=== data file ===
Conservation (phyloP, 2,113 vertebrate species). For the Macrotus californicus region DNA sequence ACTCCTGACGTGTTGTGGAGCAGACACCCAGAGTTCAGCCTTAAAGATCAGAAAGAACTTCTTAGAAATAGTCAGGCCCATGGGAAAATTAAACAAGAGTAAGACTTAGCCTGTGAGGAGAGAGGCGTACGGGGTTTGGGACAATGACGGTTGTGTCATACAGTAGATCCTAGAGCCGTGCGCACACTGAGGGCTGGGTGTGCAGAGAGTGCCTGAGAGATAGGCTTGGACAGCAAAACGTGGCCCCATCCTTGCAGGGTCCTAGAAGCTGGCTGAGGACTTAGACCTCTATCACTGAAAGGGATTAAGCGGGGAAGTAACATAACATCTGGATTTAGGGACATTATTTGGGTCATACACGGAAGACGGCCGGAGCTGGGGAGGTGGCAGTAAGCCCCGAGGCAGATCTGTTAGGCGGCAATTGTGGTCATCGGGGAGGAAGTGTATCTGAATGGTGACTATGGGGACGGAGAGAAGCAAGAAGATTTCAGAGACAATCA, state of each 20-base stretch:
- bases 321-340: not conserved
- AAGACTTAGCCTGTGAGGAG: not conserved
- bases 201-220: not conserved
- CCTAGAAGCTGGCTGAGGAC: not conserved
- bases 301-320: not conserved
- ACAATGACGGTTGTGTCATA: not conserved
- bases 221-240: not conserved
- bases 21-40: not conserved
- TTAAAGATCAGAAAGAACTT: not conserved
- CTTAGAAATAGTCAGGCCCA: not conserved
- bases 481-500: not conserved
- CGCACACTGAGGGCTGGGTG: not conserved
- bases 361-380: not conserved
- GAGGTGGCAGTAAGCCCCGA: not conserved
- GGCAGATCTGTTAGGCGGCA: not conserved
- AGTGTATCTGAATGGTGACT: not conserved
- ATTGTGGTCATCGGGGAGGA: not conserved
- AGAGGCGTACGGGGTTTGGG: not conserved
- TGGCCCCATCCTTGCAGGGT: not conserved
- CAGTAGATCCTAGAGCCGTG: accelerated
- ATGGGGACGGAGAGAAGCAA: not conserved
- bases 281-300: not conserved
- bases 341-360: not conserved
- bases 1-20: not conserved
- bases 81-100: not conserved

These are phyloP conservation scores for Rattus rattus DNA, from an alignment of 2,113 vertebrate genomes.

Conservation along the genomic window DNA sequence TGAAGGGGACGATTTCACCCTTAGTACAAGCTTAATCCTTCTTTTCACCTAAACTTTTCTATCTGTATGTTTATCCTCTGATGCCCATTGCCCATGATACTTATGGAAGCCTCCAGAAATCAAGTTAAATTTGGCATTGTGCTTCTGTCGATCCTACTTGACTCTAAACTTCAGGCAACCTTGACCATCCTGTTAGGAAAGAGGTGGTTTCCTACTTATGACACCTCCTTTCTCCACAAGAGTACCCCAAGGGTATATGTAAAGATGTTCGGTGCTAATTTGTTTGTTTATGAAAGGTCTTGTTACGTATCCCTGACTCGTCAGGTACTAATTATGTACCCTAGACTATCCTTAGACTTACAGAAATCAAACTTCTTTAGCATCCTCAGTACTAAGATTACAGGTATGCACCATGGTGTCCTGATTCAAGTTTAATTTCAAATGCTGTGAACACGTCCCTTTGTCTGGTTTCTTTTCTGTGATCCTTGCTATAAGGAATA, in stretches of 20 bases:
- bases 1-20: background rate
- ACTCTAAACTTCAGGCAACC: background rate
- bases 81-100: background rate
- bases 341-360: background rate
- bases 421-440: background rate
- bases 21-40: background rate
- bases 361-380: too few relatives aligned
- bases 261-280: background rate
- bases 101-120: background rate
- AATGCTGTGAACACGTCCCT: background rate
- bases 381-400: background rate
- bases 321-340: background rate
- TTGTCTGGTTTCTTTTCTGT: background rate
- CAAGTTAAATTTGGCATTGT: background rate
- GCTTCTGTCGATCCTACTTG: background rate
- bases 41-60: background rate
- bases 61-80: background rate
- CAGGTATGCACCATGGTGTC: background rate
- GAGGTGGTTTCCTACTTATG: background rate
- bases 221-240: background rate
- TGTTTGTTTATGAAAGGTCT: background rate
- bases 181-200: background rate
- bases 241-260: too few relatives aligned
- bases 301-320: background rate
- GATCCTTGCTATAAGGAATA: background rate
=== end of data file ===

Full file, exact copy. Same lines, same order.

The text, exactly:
Conservation (phyloP, 2,113 vertebrate species). For the Macrotus californicus region DNA sequence ACTCCTGACGTGTTGTGGAGCAGACACCCAGAGTTCAGCCTTAAAGATCAGAAAGAACTTCTTAGAAATAGTCAGGCCCATGGGAAAATTAAACAAGAGTAAGACTTAGCCTGTGAGGAGAGAGGCGTACGGGGTTTGGGACAATGACGGTTGTGTCATACAGTAGATCCTAGAGCCGTGCGCACACTGAGGGCTGGGTGTGCAGAGAGTGCCTGAGAGATAGGCTTGGACAGCAAAACGTGGCCCCATCCTTGCAGGGTCCTAGAAGCTGGCTGAGGACTTAGACCTCTATCACTGAAAGGGATTAAGCGGGGAAGTAACATAACATCTGGATTTAGGGACATTATTTGGGTCATACACGGAAGACGGCCGGAGCTGGGGAGGTGGCAGTAAGCCCCGAGGCAGATCTGTTAGGCGGCAATTGTGGTCATCGGGGAGGAAGTGTATCTGAATGGTGACTATGGGGACGGAGAGAAGCAAGAAGATTTCAGAGACAATCA, state of each 20-base stretch:
- bases 321-340: not conserved
- AAGACTTAGCCTGTGAGGAG: not conserved
- bases 201-220: not conserved
- CCTAGAAGCTGGCTGAGGAC: not conserved
- bases 301-320: not conserved
- ACAATGACGGTTGTGTCATA: not conserved
- bases 221-240: not conserved
- bases 21-40: not conserved
- TTAAAGATCAGAAAGAACTT: not conserved
- CTTAGAAATAGTCAGGCCCA: not conserved
- bases 481-500: not conserved
- CGCACACTGAGGGCTGGGTG: not conserved
- bases 361-380: not conserved
- GAGGTGGCAGTAAGCCCCGA: not conserved
- GGCAGATCTGTTAGGCGGCA: not conserved
- AGTGTATCTGAATGGTGACT: not conserved
- ATTGTGGTCATCGGGGAGGA: not conserved
- AGAGGCGTACGGGGTTTGGG: not conserved
- TGGCCCCATCCTTGCAGGGT: not conserved
- CAGTAGATCCTAGAGCCGTG: accelerated
- ATGGGGACGGAGAGAAGCAA: not conserved
- bases 281-300: not conserved
- bases 341-360: not conserved
- bases 1-20: not conserved
- bases 81-100: not conserved

These are phyloP conservation scores for Rattus rattus DNA, from an alignment of 2,113 vertebrate genomes.

Conservation along the genomic window DNA sequence TGAAGGGGACGATTTCACCCTTAGTACAAGCTTAATCCTTCTTTTCACCTAAACTTTTCTATCTGTATGTTTATCCTCTGATGCCCATTGCCCATGATACTTATGGAAGCCTCCAGAAATCAAGTTAAATTTGGCATTGTGCTTCTGTCGATCCTACTTGACTCTAAACTTCAGGCAACCTTGACCATCCTGTTAGGAAAGAGGTGGTTTCCTACTTATGACACCTCCTTTCTCCACAAGAGTACCCCAAGGGTATATGTAAAGATGTTCGGTGCTAATTTGTTTGTTTATGAAAGGTCTTGTTACGTATCCCTGACTCGTCAGGTACTAATTATGTACCCTAGACTATCCTTAGACTTACAGAAATCAAACTTCTTTAGCATCCTCAGTACTAAGATTACAGGTATGCACCATGGTGTCCTGATTCAAGTTTAATTTCAAATGCTGTGAACACGTCCCTTTGTCTGGTTTCTTTTCTGTGATCCTTGCTATAAGGAATA, in stretches of 20 bases:
- bases 1-20: background rate
- ACTCTAAACTTCAGGCAACC: background rate
- bases 81-100: background rate
- bases 341-360: background rate
- bases 421-440: background rate
- bases 21-40: background rate
- bases 361-380: too few relatives aligned
- bases 261-280: background rate
- bases 101-120: background rate
- AATGCTGTGAACACGTCCCT: background rate
- bases 381-400: background rate
- bases 321-340: background rate
- TTGTCTGGTTTCTTTTCTGT: background rate
- CAAGTTAAATTTGGCATTGT: background rate
- GCTTCTGTCGATCCTACTTG: background rate
- bases 41-60: background rate
- bases 61-80: background rate
- CAGGTATGCACCATGGTGTC: background rate
- GAGGTGGTTTCCTACTTATG: background rate
- bases 221-240: background rate
- TGTTTGTTTATGAAAGGTCT: background rate
- bases 181-200: background rate
- bases 241-260: too few relatives aligned
- bases 301-320: background rate
- GATCCTTGCTATAAGGAATA: background rate